fabric works brilliantly as a live music venue. That may not be a surprise, but it's something that's easy to miss considering there were only two nights at the club this year that could really be considered gigs as opposed to raves. It's a shame that the venue is not used more in this way as Matthew Dear's recent show at the club proved.
Warming up the evening were The Invisible, a band whose evolved guitar music has won them fans from across the music landscape. Bathed in red lighting, the band worked through a tight set that comfortably brought their heavily produced music to life. Although they relied on a laptop to power certain sections, it seemed anything that could feasibly be played live was done so. The band's front-men, Dave Okumu and Tom Herbert, traded a dizzying array of roles: swapping as they did bass, vocals, guitars and percussion at different parts of the show. However, it was the drumming that really tied the whole thing together. Featuring a steady stream of funk breaks and fizzy hi-hat rides, the drummer's performance gave a punch not present in their albums. This was kind of surprising until you realise Leo Taylor moonlights in punk-funketeers, Zongamin.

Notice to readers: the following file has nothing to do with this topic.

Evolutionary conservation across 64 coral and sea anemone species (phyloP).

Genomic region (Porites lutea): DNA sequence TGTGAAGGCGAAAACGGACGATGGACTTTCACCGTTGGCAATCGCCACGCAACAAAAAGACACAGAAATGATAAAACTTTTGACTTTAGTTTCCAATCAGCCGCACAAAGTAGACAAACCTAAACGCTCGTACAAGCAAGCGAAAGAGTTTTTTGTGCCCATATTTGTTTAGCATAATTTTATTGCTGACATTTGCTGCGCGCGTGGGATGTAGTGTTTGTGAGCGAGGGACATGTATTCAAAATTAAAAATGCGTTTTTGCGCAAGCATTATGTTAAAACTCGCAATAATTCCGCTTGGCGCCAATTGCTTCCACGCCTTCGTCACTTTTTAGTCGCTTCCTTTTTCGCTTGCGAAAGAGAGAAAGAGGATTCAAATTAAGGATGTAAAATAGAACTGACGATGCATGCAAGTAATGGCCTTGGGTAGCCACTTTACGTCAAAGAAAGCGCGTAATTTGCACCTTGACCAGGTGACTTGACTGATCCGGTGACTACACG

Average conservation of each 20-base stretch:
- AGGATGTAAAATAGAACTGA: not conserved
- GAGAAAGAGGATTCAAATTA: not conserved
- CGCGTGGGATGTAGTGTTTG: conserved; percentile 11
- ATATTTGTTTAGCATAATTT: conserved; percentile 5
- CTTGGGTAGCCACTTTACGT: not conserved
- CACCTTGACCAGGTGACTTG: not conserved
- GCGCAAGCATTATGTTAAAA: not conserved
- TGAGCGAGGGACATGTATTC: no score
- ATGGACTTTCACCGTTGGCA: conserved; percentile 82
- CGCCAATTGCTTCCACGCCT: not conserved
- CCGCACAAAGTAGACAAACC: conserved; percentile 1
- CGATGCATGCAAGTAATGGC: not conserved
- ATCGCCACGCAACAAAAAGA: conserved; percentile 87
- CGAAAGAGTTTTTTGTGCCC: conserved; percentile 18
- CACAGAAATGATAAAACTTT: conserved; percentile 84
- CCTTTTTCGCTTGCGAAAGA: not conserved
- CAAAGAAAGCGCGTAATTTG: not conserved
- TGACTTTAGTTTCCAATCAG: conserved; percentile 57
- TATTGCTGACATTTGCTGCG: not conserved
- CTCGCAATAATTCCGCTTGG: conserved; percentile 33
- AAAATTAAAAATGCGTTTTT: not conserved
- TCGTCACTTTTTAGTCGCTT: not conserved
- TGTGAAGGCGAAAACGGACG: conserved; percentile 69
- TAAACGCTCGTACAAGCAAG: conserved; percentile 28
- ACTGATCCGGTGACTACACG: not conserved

After a brief DJ interlude, Matthew Dear followed. Rocking a sharp black suit with serious gusto, Dear and his group resembled a band from a Goth wedding. A stark white backdrop—with touches like white roses surrounding Dear's mic stand—gave off a feeling of the theatrically macabre. Dear entered the stage by looping a series of yelps into a mess of sonic gobbledygook. As a fuzz of noise pinged around the room the band leapt into their first number. There was an urgency and funk at work with the group's performance, and a completely new brass sections on certain songs thanks to the inclusion of some great trumpet playing from No Regular Play's Greg Paulus. Most importantly, though, the frailties of Dear's voice, which can sometimes seem quite stark, seemed to disappear in a live setting, thanks to his charisma as a frontman.
Dear always seemed to keep himself busy while on stage, whether he was fruitily playing the maracas or flailing a tambourine around his head. As he closed the set with "You Put A Smell On Me" he even went as far as pulling a stage light to his face, illuminating his head like someone telling a ghost story around a camp fire. It was typical of a performance filled with total stage control. When Dear released Asa Breed in 2008, many assumed he was a techno guy giving songwriting a try. Watching him at fabric you were left in little doubt he was born to be anything other than the lead singer of a band.